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Front Page » August 24, 2004 » Opinion » Feeling confused about new overtime regulations
Published 3,748 days ago

Feeling confused about new overtime regulations


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By RICHARD SHAW
Sun Advocate community editor

If you are like me, I am finding it harder and harder to come up with what the truth is on just about any subject these days. It would seem that in this age of vast media coverage and endless debate information available on the internet, one could have all the information one needs to create a well informed opinion on just about anything.

But instead, I have found that the large amount of printed material and screen stuff I can find on my computer on just about any subject just confuses me.

Maybe it's something in the water, or maybe I am just getting too old to sort through all of it, but I am finding it very irritating that I can't seem to make up my mind about certain things anymore.

It used to be one side of an issue would place their facts on the table and then the other side did the same. Sure there were conflicting claims, but I could usually decipher which side my opinion would come down on, based on facts.

Now I find myself developing positions on issues not on facts, but on which side seems to have the least hidden agendas on a matter.

Take the changes in overtime laws that went into effect on Monday. The Department of Labor says that it would only negatively affect 107,000 workers, while it would strengthen overtime pay regulations for many workers who have in the past been declared exempt from overtime.

Labor groups, on the other hand, say that it could cut 6 million workers overtime.

Like everyone, I often don't like change, especially when the changes are not a clear cut win for me and mine. Personally, even though for years I belonged and was an officer in an employees association (a step just below a full fledged union) I don't often believe much of what organized labor says in many subjects.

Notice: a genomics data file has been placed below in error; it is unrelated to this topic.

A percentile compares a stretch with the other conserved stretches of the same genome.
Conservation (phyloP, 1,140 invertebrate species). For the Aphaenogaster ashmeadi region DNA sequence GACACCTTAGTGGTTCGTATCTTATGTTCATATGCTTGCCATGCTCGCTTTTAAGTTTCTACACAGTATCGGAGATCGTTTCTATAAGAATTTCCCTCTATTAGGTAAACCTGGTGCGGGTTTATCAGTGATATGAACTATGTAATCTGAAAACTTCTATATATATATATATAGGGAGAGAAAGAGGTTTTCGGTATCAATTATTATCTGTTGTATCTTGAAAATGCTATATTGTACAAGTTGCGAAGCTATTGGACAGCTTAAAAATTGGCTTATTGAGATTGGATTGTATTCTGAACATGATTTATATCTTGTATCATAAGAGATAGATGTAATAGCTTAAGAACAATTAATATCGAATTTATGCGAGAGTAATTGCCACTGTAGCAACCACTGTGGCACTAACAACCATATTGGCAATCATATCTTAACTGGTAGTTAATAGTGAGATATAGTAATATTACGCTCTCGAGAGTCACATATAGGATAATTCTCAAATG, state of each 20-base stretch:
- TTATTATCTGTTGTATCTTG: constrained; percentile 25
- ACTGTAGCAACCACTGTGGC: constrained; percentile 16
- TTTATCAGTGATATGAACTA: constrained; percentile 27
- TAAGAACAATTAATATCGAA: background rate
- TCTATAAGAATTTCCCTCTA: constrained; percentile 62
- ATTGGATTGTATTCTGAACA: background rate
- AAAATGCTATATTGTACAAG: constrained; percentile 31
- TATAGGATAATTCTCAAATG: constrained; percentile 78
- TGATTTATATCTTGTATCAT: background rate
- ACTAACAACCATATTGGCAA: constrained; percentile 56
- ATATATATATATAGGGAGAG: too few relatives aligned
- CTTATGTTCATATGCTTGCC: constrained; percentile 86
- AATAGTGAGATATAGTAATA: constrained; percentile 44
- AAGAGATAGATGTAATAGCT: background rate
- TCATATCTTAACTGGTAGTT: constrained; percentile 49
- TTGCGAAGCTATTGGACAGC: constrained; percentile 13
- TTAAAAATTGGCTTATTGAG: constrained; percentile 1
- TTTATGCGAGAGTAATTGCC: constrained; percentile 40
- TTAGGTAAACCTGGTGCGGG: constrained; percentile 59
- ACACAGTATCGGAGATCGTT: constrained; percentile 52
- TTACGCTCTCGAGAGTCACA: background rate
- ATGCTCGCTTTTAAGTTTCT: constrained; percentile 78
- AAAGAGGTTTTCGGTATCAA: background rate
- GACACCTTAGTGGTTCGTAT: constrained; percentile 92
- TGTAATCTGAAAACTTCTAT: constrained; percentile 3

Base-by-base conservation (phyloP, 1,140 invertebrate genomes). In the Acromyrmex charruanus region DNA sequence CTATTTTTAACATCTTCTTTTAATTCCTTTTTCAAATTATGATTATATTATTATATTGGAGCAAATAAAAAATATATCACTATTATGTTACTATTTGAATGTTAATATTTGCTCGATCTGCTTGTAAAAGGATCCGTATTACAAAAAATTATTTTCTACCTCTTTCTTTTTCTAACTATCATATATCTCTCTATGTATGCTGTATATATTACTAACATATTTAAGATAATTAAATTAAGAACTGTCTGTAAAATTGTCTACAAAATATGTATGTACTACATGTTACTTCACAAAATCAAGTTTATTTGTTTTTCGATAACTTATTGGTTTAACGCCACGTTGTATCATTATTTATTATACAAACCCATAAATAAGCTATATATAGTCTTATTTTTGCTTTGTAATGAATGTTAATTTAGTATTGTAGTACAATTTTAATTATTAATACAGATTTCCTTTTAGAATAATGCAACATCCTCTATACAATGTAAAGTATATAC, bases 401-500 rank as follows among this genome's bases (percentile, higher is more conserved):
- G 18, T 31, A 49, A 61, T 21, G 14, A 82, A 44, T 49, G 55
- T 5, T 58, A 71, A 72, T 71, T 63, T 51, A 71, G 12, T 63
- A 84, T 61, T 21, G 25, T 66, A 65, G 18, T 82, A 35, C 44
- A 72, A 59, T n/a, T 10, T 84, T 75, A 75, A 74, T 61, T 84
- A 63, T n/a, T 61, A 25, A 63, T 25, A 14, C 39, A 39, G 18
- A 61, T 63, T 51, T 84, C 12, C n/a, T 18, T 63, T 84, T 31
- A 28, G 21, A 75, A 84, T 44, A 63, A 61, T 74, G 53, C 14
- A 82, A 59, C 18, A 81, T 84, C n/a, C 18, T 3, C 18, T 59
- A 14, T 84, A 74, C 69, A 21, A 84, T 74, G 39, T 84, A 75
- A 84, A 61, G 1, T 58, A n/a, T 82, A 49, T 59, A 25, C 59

On the other hand I have generally believed the Department of Labor when they came out with statements of "fact", and for that matter most other government departments with the exception of the Department of Defense and the Environmental Protection Agency. And of course I believe what the IRS says. I mean what more trustworthy government organization is there than the IRS?

Recently I have found myself getting back into my 1960's mode of questioning everything and trusting no one. That's what reporters and editors are supposed to do, but over the years I had mellowed. But there is nothing that stirs my soul like a threat to my pay scale. That is particularly true when laws that are passed about what I might get paid are enacted by a Congress that seems to head in a different direction every day and are proposed by a president who often can't express himself clearly in English, who seems to have lied to the public about the reasons for going to war with Iraq and whose every move seems to benefit big business.

Proponents of the changes say that for many workers, whom in the past employers claimed were "management" and exempt from overtime, and who made under $26,600 per year, the overtime will be a welcome addition to their income. However for many more workers, it could be a return to the days of 50 or 60 hour work weeks based on salaries compensated at only the regular hourly rate.

One of the most interesting examples of the elimination of overtime pay could take place in the ranks of one of our most precious and rare resources: registered nurses. Ask anyone in the medical field and they will tell you that the nursing shortage is not getting any better, but worse. It makes us common citizens feel all warm and fuzzy knowing the next time we go to the hospital and we are laying there in a bed that the person supervising the person taking care of us is now not only being worked to death ( as most presently are already) but on top of that are now not making any extra money to handle their duties past a reasonable number of hours in the day.

I once worked for an organization where I was in the labor force and an integral part of the employees association. Then I was promoted to management, and got a big raise. However, when I started looking at my actual hours verses dollars made, I didn't get a raise. I was making more money to be a foot soldier than as the general, largely because of overtime pay.

It always seemed so simple to me: you work over eight hours a day or 40 hours per week and you got paid extra per hour. Now employers are going to have the option to "interpret" the laws as it stands with many kinds of employees.

Most employers are fair and want the best for their employees. But when it comes to the bottom line, the rules should never be left up to someones whim.


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August 24, 2004
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